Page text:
Tuesday, December 29, 2009

Ergas and the CPRS

Dear Henry Ergas has gone to print in his column in the Oz today on the topic of the CPRS.

He takes an interesting line that, of course, taxing "bads" is the best way to correct the markets failure to consider social costs (an externality) in making purchasing decisions. His gripe is that the consequence is that you collect a very large amount of tax as a consequence, and that instead of allocating this to everyone (by reducing income tax) Government has a habit of buying off special interest groups.

So, just like the GST an ETS might be a "New Tax" - the question is what you do with the proceeds.

Where Henry becomes fascinating is when he goes off to note that "our political system, under the guise of public beneficence, panders all too readily to these single-issue voters, while shifting costs around, including on to future generations, in ways that are as opaque and inequitable as they are inefficient. Against those pressures, there are pitifully few defences."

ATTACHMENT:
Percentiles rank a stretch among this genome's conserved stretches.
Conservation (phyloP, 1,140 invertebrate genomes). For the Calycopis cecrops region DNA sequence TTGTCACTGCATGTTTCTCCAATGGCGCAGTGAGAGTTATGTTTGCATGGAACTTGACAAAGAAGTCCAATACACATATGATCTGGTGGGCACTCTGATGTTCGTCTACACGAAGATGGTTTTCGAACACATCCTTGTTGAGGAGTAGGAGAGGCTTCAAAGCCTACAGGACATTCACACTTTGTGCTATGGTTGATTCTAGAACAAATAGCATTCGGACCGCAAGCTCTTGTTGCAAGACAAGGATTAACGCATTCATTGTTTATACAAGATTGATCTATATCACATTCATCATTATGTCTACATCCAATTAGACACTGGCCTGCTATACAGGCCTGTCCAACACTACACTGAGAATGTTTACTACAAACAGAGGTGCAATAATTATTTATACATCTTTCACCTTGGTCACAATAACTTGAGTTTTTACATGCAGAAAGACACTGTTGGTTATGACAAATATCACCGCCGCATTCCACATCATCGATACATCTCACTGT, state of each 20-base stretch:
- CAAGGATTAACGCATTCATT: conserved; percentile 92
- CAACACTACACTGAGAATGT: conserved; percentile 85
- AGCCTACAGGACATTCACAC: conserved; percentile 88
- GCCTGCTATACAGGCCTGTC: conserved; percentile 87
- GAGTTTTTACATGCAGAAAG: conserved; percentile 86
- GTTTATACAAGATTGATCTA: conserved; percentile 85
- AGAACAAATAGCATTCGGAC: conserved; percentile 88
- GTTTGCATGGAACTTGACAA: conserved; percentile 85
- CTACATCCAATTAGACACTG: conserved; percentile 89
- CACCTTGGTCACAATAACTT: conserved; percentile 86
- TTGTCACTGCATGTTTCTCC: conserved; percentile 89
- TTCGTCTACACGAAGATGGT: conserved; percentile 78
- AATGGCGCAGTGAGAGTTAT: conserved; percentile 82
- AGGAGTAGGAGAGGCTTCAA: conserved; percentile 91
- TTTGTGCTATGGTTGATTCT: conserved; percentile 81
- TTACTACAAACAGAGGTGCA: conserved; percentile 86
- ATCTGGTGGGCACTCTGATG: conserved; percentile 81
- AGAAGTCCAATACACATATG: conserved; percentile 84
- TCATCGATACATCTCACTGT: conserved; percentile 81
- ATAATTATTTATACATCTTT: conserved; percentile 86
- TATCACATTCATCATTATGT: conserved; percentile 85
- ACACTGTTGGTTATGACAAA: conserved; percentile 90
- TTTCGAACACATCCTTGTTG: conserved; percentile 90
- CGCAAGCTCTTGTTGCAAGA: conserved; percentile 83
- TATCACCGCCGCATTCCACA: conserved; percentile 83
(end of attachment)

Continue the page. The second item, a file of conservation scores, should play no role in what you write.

While he suggests reasoned public debate as one such way, one gets the feeling that he really wants Plato's enlightened despot in charge. Society run by the perfect economic regulator.

But then think of all his critique's of the ACCC.

Perhaps I misjudge him, maybe his real concern is transparency because he criticises the Government over the number of FOI requests knocked back. But then I remember that as an advocate he was a champion of the cause for confidentiality of submissions to that self-same omnipient economic regulator.

Maybe he just likes to grumble.

Digital Economy what?

I try to track all things related to the Digital Economy. Most recently that means seeing a lot of references to the UK Digital Economy Bill.

Those references mostly relate to the fact that the UK Government is attempting through this to strengthen copyright protection through a variant of the "three strikes" rules. This is creating its own mini outrage in the UK.